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Retrained for green jobs, but still waiting on work
But now, after nearly two years of being out of work and a series of classes that have not led to a job, his optimism is dimming.
"What is the point of giving somebody the tools to do something but to have nowhere to use them?" he asked. "I think it's a great program, but I don't see the connection with all the training and jobs. And I need a job."
Christine Bageant, 45, also jumped at the opportunity to train in green jobs, after losing her position at the county library. She viewed the new classes as an opportunity to "get in on the ground floor of something big."
Since then she has earned similar training certificates as Arandia. A few months ago she started looking for work as a painter. She thought her newly acquired expertise in abating lead paint would make her a hot commodity.
But many of the painting contractors she has interviewed with are tiny companies, with no more than two or three employees. They are struggling to survive, and Bageant's expertise in lead abatement has left them unimpressed.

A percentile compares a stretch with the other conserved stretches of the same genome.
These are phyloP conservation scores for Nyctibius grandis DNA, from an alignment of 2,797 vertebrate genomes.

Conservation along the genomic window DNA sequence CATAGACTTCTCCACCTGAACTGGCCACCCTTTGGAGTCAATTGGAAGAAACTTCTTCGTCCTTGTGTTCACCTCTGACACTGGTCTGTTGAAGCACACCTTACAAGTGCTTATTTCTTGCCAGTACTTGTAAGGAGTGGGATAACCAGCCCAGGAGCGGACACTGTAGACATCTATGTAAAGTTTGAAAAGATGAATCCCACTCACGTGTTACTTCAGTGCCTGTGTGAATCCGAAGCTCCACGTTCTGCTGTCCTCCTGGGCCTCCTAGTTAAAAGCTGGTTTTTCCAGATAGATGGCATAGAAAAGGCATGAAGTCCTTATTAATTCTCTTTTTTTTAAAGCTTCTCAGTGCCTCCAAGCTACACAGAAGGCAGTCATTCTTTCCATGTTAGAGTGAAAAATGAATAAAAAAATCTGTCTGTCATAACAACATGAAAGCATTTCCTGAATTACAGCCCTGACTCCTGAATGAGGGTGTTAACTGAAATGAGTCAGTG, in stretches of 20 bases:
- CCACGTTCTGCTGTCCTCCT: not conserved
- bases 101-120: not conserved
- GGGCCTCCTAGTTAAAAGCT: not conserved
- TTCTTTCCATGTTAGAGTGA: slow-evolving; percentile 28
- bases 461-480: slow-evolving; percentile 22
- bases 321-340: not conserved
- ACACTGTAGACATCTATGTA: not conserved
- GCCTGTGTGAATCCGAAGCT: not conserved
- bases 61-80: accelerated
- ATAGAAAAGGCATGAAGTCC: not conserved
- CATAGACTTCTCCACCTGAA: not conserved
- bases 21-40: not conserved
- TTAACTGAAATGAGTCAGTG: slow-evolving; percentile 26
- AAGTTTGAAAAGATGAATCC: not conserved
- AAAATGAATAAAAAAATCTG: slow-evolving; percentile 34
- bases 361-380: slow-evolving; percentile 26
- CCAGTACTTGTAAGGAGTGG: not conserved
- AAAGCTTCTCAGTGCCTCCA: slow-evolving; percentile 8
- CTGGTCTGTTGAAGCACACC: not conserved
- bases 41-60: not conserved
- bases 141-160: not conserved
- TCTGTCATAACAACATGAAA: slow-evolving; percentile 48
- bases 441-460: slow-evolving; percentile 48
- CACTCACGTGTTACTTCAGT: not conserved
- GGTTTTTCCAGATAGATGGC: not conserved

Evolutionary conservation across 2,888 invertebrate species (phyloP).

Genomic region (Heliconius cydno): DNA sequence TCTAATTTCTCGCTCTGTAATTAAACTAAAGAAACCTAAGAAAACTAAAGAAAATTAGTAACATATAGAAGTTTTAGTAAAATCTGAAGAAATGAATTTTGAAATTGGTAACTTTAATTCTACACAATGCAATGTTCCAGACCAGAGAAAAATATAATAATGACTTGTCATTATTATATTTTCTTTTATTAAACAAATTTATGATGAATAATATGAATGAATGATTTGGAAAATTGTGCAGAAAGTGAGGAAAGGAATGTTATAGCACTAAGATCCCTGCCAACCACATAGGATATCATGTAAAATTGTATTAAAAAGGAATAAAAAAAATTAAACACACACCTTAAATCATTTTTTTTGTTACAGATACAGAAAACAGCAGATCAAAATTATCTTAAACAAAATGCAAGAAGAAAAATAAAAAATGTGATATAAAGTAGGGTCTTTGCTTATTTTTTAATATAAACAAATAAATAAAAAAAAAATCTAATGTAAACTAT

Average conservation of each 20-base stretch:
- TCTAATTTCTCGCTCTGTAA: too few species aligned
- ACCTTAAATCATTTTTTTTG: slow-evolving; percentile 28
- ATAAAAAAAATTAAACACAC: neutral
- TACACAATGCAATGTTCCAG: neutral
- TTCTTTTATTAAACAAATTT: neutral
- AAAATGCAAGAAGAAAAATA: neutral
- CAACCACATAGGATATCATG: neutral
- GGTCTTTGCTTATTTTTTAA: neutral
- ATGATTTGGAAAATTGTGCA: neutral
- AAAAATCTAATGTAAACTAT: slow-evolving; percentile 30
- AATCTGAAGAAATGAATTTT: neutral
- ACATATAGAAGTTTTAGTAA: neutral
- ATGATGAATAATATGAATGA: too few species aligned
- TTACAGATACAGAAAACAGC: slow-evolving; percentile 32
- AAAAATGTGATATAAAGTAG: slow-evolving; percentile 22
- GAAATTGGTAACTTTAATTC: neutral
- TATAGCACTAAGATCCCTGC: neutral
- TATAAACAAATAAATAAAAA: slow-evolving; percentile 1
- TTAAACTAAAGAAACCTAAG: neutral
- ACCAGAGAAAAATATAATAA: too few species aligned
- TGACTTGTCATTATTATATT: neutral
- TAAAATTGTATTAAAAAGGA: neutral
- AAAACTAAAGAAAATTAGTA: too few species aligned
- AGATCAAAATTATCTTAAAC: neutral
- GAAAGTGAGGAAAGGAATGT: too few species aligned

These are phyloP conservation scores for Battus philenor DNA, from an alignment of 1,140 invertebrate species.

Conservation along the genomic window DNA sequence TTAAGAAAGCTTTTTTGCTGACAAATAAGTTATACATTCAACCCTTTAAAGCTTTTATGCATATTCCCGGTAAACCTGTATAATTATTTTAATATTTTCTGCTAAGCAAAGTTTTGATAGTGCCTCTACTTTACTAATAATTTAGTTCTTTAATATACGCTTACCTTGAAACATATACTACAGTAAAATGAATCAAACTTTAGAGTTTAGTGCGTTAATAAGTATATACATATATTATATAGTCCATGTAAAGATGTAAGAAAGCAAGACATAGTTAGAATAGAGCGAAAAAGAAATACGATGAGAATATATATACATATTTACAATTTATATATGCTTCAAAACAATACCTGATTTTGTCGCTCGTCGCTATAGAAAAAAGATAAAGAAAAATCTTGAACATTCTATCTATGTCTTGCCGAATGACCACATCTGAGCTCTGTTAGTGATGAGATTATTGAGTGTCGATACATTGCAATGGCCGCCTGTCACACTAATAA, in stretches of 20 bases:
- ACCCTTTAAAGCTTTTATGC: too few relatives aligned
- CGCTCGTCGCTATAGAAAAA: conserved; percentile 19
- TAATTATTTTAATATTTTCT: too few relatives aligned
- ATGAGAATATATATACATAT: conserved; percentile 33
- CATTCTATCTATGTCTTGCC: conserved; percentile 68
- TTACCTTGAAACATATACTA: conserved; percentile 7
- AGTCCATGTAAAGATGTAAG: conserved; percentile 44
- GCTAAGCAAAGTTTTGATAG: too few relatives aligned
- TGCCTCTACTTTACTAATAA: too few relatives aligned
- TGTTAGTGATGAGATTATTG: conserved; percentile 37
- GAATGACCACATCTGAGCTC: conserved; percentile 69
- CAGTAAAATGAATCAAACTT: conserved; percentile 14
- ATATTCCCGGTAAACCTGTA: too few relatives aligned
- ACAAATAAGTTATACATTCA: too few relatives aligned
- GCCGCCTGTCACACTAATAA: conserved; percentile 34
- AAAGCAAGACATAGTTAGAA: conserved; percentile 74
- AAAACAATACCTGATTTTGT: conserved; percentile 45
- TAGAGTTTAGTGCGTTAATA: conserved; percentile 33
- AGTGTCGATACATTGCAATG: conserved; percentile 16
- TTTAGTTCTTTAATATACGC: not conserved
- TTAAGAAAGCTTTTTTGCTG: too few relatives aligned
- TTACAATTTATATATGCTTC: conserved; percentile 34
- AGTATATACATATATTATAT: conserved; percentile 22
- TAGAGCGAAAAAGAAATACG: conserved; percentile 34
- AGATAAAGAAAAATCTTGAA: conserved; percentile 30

"Right now they are blowing it off," she shrugged. "They don't think it's important."
Officials who helped develop the training program nod knowingly when asked about the difficulty graduates are having landing jobs.
"I think this is a great program," said Peter J. Tesch, president and chief executive of the Ocala/Marion County Economic Development Corp. "Applying it to real life, that is the challenge. In a place like Florida everybody's talking the talk, but they're not walking the walk. The market place has not caught up to the technical training and skill sets that have been provided these people."
That much was obvious at a recent ceremony for 15 graduates of a solar electric training class. The students beamed proudly as family members took pictures and program officials offered words of wisdom.
Then, one-by-one, they walked up front to receive their certificates. But rather than serving as a passport to a job, the certificates were more like IOUs to be redeemed sometime in the distant future.
"There is significant job creation potential in clean energy. But it is not revealing itself quickly or clearly," said Jerone Gamble, executive manager of continuing education at the College of Central Florida, and a chief architect of the green jobs training program. "In the time being, we're really selling hope."